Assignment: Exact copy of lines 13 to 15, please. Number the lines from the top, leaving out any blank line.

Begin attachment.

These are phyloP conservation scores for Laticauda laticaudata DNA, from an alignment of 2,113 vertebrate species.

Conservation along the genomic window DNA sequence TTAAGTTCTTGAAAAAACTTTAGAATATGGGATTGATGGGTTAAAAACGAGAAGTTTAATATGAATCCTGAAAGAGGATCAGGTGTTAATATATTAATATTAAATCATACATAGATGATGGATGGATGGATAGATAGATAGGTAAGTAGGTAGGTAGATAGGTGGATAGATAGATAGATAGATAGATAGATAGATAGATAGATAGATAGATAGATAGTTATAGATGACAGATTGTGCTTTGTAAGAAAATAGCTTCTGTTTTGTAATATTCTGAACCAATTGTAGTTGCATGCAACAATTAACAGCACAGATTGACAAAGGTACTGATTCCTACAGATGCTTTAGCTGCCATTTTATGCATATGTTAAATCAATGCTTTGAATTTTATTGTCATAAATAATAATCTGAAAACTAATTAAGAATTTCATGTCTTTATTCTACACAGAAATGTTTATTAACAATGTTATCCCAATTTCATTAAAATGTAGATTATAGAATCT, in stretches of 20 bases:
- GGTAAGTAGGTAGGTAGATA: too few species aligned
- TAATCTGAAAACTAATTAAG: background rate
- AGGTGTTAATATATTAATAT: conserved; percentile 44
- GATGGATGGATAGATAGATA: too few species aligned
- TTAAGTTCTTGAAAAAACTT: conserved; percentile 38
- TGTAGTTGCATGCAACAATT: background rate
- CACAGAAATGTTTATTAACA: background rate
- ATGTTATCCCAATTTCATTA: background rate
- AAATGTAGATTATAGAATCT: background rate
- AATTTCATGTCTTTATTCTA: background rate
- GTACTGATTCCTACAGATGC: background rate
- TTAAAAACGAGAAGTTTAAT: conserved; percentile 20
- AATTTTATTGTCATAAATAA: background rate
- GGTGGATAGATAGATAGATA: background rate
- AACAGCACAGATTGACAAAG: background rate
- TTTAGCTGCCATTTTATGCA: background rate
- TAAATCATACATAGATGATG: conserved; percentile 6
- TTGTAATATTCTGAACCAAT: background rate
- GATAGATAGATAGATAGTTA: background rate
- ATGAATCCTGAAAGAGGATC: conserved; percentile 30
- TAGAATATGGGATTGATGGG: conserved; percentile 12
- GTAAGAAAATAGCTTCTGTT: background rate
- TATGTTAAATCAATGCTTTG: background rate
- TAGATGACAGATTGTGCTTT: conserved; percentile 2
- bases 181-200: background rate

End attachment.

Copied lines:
- GTACTGATTCCTACAGATGC: background rate
- TTAAAAACGAGAAGTTTAAT: conserved; percentile 20
- AATTTTATTGTCATAAATAA: background rate